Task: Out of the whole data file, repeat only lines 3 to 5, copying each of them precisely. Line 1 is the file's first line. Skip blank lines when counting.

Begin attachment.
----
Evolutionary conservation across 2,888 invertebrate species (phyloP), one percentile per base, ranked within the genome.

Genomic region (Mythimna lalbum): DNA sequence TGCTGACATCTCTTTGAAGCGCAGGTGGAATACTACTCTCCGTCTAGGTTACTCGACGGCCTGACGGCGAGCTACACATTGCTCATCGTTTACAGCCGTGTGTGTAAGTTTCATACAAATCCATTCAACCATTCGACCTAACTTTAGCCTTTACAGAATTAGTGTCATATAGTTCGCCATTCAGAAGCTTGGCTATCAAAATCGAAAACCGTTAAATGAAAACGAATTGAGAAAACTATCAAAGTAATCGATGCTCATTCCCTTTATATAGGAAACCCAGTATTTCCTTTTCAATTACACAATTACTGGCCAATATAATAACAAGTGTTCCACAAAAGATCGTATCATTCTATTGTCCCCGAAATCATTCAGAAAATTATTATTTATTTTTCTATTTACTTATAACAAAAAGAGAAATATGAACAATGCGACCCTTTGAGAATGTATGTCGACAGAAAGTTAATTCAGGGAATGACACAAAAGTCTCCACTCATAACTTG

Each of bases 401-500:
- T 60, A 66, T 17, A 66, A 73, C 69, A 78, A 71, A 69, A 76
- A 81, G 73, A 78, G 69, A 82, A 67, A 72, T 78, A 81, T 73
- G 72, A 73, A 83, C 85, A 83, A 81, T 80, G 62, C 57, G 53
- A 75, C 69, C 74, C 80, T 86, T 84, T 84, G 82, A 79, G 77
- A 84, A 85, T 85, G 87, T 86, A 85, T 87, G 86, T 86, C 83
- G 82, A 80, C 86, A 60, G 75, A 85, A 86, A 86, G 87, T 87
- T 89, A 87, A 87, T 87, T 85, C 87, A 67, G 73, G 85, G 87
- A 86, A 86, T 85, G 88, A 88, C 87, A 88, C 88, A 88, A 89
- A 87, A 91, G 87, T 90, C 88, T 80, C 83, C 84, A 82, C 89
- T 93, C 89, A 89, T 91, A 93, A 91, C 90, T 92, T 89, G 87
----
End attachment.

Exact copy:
Each of bases 401-500:
- T 60, A 66, T 17, A 66, A 73, C 69, A 78, A 71, A 69, A 76
- A 81, G 73, A 78, G 69, A 82, A 67, A 72, T 78, A 81, T 73